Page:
Historical novels may be divided into 12 chapters of dialog and description that push the plot forward and 12 chapters of dialog and description that pull the tension and conflict backwards. The even-numbered chapters create more problems to solve and additional growth and change for your main characters.

 

Organize your novel quickly into 24 chapters where the 12 odd chapters focus on bringing your main characters together and the 12 even chapters focus on creating romantic tension or suspense by pulling them away from each other.

 

That's the easy way to lay out a plan for a novel, or a movie script adaptation from play or script to novel. You flesh out the main dialogue to 24 short or longer chapters with 12 even chapters focusing on tension or 'pull' and 12 odd-numbered chapters focused on 'push' or bringing your main characters together to live happily ever after or go their own way and move on with serenity and closure or the ambiance of what the audience expects to get out of the work.

 

Adventures in my beloved medieval Alania and beyond - a time-travel novel sest in the 10th century Caucasus Mts.
Adventures in my beloved medieval Alania and beyond - a time-travel novel sest in the 10th century Caucasus Mts. Anne Hart, Book.
Even-number chapters show inner growth

Even-numbered chapters show results that can be measured in each character´s inner growth, reflection, emotions, dialog, behavior, frame of mind, mood, attitude, tag lines, and arc of change. Odd-numbered chapters are devoted to descriptions of locations, dates and times, geography, folklore, customs, habits, ethnology, nuances, settings, ceremonies, adventure, explorations, coming of age rituals, travel, descriptions of village life, cooking, costumes, warfare, military and social history backgrounds. For every action in a historical novel, there's an equal and opposite reaction.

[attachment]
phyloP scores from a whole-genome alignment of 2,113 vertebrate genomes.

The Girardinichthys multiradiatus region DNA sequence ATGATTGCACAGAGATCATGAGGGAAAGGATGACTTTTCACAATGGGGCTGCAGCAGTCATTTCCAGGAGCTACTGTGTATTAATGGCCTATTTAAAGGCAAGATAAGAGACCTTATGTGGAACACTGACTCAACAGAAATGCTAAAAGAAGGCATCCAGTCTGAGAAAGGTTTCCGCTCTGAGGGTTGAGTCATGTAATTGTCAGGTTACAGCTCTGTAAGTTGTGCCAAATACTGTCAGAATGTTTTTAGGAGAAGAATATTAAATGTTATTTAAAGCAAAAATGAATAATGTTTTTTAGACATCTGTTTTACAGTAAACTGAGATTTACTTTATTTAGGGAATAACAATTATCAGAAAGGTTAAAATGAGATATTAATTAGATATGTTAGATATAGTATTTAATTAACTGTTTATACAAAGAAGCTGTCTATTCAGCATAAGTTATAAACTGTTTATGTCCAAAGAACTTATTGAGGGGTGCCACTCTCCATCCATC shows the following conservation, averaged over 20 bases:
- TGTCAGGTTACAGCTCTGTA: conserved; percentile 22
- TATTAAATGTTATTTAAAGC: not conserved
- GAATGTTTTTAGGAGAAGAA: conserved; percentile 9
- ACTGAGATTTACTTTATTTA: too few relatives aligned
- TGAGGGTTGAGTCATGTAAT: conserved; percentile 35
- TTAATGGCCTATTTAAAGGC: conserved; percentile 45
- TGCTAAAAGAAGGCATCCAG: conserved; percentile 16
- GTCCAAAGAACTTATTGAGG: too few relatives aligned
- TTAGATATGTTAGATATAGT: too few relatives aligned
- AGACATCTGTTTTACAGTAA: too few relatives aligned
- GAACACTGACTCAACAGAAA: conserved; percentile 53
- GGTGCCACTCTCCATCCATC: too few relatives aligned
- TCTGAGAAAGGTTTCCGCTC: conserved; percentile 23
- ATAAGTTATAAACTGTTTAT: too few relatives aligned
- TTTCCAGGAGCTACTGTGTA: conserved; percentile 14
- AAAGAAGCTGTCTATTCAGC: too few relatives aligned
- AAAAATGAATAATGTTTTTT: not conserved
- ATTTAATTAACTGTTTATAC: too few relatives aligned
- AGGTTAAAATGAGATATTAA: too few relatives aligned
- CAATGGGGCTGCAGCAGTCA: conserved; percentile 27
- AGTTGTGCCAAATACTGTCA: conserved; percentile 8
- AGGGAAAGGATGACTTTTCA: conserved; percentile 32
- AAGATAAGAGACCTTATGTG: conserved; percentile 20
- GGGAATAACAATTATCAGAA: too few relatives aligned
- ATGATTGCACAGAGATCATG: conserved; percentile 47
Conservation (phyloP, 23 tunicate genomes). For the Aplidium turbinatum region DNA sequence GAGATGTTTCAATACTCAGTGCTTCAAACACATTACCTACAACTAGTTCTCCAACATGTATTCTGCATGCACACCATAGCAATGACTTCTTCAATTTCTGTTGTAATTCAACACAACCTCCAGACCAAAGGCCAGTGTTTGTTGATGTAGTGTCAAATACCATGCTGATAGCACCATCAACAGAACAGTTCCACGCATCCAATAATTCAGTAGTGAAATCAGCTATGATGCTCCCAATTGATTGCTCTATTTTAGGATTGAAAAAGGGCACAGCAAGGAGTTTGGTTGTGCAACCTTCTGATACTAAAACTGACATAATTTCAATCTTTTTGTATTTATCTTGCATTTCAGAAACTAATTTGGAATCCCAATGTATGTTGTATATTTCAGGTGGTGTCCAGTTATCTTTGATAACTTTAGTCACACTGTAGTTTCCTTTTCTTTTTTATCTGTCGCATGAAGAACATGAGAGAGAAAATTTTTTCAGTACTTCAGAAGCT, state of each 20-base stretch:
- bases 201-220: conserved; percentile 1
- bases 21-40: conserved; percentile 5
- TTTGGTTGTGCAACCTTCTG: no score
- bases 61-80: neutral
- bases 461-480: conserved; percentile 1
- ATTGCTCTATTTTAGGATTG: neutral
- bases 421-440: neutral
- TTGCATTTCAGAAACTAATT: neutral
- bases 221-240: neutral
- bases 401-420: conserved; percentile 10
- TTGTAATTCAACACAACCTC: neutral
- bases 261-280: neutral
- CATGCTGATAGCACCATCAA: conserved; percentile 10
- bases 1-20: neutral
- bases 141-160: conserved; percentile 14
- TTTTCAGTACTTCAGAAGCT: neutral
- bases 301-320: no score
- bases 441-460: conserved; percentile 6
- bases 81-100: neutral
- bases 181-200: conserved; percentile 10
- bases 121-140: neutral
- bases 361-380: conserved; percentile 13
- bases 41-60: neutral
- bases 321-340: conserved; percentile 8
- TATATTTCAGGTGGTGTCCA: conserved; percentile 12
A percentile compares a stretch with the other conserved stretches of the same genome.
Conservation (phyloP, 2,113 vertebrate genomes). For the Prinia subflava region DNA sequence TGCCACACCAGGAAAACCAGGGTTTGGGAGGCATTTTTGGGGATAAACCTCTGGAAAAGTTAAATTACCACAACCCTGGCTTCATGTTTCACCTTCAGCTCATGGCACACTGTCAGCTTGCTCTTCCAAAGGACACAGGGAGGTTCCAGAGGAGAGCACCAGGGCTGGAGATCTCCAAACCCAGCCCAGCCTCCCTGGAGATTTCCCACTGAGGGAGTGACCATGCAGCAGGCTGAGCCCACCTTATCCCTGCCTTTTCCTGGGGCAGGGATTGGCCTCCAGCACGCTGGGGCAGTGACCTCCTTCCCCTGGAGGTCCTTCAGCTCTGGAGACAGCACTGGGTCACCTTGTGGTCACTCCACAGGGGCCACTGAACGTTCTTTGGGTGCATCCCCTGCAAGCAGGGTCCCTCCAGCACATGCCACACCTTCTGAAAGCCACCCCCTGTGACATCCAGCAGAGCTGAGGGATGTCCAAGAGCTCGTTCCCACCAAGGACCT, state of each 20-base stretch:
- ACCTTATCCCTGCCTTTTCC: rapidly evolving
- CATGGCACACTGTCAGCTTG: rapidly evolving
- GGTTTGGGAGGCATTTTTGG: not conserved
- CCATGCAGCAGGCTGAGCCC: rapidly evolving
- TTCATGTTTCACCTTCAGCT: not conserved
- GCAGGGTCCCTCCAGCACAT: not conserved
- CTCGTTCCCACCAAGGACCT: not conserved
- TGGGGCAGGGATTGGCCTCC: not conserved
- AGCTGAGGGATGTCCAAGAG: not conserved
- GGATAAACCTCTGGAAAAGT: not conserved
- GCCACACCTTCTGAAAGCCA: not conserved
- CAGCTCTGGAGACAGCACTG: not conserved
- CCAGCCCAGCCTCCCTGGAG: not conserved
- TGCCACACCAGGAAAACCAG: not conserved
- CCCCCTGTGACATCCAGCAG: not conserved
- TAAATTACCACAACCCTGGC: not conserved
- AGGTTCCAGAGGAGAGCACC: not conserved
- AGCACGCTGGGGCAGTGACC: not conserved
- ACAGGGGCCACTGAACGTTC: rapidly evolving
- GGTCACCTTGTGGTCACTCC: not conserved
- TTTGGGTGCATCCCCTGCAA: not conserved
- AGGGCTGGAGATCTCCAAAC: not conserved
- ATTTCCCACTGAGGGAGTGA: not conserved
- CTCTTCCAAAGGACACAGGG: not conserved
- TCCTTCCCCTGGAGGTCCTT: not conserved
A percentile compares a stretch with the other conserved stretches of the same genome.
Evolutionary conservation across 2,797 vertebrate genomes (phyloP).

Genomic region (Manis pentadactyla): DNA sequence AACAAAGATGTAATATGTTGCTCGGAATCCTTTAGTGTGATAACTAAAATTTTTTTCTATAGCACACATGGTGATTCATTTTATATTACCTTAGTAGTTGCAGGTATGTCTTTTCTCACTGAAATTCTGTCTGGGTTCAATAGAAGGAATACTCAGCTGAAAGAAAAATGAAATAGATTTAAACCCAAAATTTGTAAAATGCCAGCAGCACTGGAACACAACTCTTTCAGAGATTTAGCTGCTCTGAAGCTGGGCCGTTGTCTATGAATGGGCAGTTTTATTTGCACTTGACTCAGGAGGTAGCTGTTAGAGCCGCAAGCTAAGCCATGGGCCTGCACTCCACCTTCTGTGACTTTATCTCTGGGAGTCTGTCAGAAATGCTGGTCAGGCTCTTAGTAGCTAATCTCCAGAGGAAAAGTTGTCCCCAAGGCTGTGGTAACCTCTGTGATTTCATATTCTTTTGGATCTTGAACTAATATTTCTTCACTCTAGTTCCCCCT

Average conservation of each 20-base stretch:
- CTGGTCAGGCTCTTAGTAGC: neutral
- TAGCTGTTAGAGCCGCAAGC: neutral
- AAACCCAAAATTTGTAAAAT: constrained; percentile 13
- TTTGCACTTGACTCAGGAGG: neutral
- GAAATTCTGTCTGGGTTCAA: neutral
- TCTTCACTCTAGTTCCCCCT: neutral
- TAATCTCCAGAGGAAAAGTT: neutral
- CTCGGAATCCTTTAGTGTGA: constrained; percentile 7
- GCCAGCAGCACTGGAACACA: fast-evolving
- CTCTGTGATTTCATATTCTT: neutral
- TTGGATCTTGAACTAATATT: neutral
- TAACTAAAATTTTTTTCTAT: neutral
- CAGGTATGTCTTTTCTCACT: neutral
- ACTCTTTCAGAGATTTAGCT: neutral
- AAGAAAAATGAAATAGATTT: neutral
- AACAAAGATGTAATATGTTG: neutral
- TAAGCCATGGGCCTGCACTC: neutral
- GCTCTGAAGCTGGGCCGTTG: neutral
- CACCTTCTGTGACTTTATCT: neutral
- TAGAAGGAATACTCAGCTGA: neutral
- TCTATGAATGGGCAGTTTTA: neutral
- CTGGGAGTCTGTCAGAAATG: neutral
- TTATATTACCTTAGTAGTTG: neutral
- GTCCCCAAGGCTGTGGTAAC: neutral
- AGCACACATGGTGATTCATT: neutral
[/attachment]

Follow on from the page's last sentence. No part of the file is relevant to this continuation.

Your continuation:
30+ Brain-Exercising Creativity Coach Businesses to Open
30+ Brain-Exercising Creativity Coach Businesses to Open Anne Hart, Photography and Book.
The Twelve Even-Numbered Chapters

Divide your historical novel into 24 chapters. Number those chapters on your outline and plan. Next separate 12 even-numbered chapters from the 12 odd-numbered. On the even numbered chapters write your character´s dialog showing the rise of dramatic tension, the conflict, the push-and pull of any relationships or romance.

 

Your characters in a historical novel need to solve a problem and show the reader the results, the range of change, and their inner growth. What protagonists think of themselves in their social history context are shown in the even chapters. How they act toward others showing how they have grown by the midpoint of your story and finally by the ending chapter belongs in the 12 even-numbered chapters.

 

Write your character's dialog within the even-numbered chapters showing descriptions, locations, settings, scenes, action, adventure, and exotic descriptions of ceremonies, rituals, and significant life story highlights or turning points and events that animate your writing—make the writing come alive with sparkle, charisma, and the dash of adventure.

 

Counseling Anarchists (a novel)
Counseling Anarchists (a novel) Anne Hart, Book.
The Twelve Odd-Numbered Chapters